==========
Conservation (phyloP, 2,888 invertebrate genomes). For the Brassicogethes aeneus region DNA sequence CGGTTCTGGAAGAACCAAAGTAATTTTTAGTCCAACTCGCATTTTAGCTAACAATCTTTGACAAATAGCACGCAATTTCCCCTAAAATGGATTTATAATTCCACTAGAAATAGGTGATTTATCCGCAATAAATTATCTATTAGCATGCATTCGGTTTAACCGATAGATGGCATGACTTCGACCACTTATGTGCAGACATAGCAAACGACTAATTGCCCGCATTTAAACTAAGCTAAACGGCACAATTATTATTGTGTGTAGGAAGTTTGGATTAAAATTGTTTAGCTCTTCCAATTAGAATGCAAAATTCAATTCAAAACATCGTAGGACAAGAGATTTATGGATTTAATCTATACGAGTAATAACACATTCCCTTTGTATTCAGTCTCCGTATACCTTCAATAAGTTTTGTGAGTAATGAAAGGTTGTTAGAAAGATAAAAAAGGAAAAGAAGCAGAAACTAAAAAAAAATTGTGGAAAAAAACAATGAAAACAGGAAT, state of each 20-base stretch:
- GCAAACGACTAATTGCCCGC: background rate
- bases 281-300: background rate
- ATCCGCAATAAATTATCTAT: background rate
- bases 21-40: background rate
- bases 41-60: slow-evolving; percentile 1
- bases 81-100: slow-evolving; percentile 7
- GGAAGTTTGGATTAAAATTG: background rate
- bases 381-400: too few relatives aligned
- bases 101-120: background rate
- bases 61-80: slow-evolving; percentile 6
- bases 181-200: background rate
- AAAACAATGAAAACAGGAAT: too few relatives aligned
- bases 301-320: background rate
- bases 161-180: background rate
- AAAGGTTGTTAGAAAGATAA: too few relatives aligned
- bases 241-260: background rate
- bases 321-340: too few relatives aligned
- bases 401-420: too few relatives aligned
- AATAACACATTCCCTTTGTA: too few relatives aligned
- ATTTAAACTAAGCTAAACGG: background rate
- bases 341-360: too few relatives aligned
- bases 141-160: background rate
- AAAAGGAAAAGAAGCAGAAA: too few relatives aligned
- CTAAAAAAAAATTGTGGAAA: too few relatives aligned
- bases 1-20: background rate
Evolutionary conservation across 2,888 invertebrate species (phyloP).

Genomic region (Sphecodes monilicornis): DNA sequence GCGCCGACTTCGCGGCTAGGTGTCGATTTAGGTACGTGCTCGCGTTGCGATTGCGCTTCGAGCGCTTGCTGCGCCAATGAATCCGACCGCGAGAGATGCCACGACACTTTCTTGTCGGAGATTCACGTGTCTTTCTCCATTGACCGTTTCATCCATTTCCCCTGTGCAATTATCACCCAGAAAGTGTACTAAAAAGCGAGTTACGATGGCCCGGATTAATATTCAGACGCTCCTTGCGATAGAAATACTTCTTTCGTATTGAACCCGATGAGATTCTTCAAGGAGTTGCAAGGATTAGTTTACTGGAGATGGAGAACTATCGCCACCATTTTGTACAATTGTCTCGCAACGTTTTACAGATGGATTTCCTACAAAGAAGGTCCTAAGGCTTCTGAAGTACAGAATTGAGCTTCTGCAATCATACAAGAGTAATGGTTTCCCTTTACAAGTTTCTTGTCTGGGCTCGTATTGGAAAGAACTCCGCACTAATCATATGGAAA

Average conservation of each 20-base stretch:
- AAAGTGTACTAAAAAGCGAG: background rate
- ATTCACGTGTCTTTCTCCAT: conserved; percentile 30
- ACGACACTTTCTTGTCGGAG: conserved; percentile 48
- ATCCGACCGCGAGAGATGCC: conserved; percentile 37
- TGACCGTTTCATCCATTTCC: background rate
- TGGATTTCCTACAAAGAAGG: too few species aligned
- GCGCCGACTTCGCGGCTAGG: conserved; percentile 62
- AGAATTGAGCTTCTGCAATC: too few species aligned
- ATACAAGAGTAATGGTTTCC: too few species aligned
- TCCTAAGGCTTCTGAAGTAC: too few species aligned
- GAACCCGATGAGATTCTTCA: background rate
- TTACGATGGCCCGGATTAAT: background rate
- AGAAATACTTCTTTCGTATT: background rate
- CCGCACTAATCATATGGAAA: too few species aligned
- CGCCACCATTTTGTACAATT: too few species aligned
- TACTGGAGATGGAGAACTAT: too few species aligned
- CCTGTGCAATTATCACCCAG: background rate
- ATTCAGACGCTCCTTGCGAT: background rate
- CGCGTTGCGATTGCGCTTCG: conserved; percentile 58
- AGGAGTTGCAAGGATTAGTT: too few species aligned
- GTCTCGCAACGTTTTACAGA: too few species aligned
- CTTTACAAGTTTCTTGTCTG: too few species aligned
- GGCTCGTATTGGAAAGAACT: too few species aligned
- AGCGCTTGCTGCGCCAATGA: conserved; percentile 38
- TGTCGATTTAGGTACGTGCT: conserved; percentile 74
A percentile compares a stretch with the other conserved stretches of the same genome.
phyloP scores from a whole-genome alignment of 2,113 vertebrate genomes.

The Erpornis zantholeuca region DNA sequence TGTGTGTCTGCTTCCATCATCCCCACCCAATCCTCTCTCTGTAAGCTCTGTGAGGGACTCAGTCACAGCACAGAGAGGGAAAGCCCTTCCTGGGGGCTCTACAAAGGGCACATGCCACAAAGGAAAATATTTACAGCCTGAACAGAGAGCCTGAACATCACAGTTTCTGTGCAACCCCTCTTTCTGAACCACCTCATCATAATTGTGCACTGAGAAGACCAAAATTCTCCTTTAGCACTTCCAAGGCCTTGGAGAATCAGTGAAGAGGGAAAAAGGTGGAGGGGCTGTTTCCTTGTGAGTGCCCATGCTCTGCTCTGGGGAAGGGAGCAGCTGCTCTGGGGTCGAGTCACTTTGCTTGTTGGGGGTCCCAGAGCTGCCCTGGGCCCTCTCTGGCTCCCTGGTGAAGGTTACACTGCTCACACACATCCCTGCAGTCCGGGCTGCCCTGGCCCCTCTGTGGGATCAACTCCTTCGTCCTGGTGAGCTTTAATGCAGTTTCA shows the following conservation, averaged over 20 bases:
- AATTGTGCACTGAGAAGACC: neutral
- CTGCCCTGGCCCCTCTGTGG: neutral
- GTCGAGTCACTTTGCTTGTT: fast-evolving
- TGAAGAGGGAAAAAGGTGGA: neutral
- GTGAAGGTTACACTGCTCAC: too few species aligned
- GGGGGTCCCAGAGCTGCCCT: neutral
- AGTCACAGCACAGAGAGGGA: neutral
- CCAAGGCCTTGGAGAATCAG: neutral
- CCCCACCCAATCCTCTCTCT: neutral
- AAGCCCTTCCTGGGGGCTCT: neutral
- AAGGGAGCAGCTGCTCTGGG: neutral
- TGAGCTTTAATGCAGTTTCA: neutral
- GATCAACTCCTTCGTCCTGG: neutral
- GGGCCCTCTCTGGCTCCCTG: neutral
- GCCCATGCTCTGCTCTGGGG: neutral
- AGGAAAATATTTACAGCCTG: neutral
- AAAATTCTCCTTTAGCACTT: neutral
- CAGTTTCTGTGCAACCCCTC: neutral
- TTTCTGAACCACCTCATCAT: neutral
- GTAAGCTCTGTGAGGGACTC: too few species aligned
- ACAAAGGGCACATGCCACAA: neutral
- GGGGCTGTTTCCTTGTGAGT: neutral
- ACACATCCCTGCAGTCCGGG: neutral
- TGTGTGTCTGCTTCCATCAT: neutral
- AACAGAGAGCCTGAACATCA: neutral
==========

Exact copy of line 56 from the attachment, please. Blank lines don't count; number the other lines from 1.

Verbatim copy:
phyloP scores from a whole-genome alignment of 2,113 vertebrate genomes.